Suffolk County Superior Officers Association President James Gruenfelder said he believes the union made its donation properly.

“We support the DA and the job he is doing here in Suffolk County,” Gruenfelder said. “That’s his decision. I understand his rationale.”

Prosecutors across the country have grappled with the ethics of accepting police union money after demands for police reform following the death in 2020 of George Floyd while he was in the custody of Minneapolis police. Four district attorneys in California that year urged their state and national bar associations, without success, to explicitly state that district attorneys accepting police union money is unethical.

Nassau County District Attorney Anne Donnelly accepted more than $20,000 in police union donations during her 2021 election campaign, according to campaign finance records.

"District Attorney Donnelly follows all policies and advisories as promulgated by the District Attorneys Association of the State of New York and the County Board of Ethics," her spokesman Brendan Brosh said in a statement.

Kate Levine, a professor at the Benjamin N. Cardozo School of Law in Manhattan, noted in a 2020 academic paper titled “Prosecutors Should Not Take Money From Police Unions" that prosecutors should maintain professional distance from police to gain the public’s trust.

"I would certainly vote for the DA who's not being funded by the police union if I wanted someone who I thought was going to be fair and impartial when it came to the police,” she told Newsday.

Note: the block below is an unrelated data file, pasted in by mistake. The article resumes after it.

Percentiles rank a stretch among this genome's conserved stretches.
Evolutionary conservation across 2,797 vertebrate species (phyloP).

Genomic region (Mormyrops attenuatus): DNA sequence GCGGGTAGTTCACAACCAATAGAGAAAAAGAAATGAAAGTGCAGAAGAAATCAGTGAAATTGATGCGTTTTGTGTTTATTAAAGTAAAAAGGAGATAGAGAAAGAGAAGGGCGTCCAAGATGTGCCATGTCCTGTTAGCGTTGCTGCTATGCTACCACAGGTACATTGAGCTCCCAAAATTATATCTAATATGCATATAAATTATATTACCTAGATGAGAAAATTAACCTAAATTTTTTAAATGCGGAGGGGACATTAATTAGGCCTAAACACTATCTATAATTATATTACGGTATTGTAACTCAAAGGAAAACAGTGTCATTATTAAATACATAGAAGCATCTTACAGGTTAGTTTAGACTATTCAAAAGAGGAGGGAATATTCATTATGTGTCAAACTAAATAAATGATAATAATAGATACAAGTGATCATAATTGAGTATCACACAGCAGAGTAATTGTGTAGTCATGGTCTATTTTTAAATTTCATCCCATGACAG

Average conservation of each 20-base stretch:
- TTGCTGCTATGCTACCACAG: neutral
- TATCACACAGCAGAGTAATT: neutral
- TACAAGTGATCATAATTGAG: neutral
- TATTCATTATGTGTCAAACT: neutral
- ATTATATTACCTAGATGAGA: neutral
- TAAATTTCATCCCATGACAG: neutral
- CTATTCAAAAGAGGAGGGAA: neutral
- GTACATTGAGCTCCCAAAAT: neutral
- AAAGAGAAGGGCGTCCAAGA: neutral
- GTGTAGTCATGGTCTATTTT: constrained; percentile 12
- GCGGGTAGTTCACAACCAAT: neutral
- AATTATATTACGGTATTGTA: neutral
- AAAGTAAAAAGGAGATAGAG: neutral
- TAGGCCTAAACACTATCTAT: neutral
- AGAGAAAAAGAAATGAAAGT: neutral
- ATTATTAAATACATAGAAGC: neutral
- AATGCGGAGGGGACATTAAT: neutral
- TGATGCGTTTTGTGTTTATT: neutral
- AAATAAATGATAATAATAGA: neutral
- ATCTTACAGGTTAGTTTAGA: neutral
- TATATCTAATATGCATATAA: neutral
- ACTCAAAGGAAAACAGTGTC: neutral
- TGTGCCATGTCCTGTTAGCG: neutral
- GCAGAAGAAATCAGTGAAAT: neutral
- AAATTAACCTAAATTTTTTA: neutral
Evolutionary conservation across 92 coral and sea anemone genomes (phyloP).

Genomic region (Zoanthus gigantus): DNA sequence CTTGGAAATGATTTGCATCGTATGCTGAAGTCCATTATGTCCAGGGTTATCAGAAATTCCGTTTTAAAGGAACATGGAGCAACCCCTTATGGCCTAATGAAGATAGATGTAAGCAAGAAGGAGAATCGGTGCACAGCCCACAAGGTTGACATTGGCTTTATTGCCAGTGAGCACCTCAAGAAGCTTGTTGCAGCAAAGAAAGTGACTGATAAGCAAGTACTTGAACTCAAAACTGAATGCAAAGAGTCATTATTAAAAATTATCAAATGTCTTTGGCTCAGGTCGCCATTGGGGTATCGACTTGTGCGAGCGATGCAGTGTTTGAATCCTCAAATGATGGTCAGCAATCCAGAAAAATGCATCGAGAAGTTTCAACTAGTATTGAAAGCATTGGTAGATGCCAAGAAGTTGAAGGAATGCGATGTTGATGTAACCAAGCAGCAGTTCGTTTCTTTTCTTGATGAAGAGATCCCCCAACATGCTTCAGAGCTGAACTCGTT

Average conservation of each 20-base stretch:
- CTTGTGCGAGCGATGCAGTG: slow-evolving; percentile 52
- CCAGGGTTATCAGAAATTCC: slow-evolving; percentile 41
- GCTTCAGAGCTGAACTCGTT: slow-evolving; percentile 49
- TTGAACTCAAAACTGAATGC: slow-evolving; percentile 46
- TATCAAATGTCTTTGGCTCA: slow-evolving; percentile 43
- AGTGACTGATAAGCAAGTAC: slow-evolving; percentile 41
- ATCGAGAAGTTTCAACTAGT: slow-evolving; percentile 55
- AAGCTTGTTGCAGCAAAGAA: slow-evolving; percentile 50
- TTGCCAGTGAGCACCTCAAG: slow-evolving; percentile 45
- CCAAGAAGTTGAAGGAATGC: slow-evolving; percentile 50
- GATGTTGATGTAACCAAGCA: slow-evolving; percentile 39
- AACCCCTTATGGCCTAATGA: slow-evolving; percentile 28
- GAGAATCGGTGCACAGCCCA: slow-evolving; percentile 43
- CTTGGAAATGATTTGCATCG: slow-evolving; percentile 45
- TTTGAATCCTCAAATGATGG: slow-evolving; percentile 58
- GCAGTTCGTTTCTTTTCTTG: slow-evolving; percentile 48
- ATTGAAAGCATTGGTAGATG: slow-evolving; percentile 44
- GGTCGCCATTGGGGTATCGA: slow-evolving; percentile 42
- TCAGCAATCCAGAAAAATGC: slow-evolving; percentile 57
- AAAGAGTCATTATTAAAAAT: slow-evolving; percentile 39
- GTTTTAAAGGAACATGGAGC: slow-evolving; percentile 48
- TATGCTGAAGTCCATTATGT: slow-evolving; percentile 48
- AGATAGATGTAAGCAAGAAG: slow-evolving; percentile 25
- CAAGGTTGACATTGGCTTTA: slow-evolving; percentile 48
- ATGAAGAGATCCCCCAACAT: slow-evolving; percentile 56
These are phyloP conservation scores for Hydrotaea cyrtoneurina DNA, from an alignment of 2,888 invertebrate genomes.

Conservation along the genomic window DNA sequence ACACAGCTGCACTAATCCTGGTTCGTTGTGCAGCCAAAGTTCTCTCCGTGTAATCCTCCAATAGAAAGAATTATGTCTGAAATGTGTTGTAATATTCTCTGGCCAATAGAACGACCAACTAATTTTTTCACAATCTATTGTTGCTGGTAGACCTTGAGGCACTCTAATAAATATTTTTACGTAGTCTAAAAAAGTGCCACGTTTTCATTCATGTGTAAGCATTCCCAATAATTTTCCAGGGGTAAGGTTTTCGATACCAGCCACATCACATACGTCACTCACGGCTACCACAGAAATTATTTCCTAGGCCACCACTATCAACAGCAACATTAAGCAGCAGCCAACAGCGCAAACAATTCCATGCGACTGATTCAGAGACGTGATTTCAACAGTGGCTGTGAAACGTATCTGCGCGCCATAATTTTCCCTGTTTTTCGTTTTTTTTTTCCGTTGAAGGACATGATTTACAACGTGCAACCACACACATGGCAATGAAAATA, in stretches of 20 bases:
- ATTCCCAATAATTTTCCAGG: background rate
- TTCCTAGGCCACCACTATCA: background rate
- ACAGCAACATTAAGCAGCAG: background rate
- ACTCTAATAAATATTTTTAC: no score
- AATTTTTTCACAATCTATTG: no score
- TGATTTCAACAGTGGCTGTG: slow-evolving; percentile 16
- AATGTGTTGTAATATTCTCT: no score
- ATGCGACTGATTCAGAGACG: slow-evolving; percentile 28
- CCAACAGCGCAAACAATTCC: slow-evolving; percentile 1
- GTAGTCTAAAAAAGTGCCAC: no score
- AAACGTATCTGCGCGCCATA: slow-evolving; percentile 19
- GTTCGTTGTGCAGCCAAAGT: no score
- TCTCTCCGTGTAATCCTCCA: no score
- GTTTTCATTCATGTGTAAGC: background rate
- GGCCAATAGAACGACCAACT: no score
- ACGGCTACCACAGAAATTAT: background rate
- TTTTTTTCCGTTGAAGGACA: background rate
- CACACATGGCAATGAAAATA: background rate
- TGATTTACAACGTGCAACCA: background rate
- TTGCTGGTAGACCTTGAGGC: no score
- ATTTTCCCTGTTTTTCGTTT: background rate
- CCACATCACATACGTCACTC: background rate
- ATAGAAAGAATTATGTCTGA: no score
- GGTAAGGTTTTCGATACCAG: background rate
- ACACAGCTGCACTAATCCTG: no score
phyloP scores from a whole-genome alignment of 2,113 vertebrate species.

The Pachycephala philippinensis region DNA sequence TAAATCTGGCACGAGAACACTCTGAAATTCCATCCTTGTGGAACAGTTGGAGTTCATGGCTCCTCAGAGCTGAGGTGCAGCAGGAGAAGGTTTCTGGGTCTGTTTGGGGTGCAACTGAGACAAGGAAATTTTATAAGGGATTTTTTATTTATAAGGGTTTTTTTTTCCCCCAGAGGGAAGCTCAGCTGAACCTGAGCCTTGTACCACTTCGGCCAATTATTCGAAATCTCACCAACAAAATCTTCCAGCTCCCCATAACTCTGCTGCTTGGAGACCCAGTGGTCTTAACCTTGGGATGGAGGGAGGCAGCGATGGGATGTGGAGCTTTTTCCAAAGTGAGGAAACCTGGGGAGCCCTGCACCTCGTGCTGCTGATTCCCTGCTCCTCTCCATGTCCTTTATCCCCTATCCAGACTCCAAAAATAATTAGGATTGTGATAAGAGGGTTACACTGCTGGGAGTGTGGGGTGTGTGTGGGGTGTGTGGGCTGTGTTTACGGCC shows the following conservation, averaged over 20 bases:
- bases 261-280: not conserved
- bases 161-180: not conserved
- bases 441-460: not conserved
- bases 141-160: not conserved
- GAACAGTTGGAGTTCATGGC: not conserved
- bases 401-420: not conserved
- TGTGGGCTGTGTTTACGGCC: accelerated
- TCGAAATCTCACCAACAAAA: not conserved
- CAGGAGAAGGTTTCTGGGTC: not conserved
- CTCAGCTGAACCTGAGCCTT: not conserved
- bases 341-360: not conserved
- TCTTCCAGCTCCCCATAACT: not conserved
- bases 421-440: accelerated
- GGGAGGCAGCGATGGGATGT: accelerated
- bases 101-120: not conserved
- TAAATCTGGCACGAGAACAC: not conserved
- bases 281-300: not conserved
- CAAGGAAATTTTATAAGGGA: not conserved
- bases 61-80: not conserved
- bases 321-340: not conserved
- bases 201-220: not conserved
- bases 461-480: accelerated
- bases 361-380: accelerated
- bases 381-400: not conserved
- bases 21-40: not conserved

Suffolk County District Attorney Ray Tierney said he's returning thousands of dollars in campaign contributions from some of the county's politically powerful police unions while he determines whether it's legal and ethical to accept money from them.

Tierney said he returned $1,000 from the Suffolk County Superior Officer’s Association last month and plans to send back $1,500 he received from the Suffolk County Deputy Sheriff's PBA political action committee in April 2022. 

“There's the issue of whether or not I can do it. And I don't think that issue has been, at least in my mind, satisfactorily decided,” said Tierney, who is not affiliated with a political party but was supported by Republicans in 2021. “And then there's the second issue — even if I can [accept the money], will I?”

The Suffolk County Board of Ethics has offered conflicting guidance. The board in February 2022 said such donations were "inherently problematic" because the district attorney's office is responsible for prosecuting cases of police misconduct. The decision came after Legis. Rob Trotta (R-Fort Salonga) asked the board if it's a conflict of interest for an elected official to take money from the Suffolk Police Benevolent Association or its PAC. 

WHAT TO KNOW

  • Suffolk County District Attorney Ray Tierney said he's returning thousands of dollars in campaign contributions from some of the county's police unions.
  • The Suffolk County Board of Ethics said in February 2022 that the donations were problematic because the district attorney's office is responsible for prosecuting cases of police misconduct. The board rescinded that decision last month.
  • The State Board of Elections said state law does not specifically address the issue. Legal analysts say prosecutors should maintain professional distance from the police to gain the public’s trust.

Last month, the board rescinded that decision to settle the PBA's lawsuit alleging the ruling violated the union’s First Amendment rights. The PBA sued after Tierney rejected their $5,000 donation in July 2022.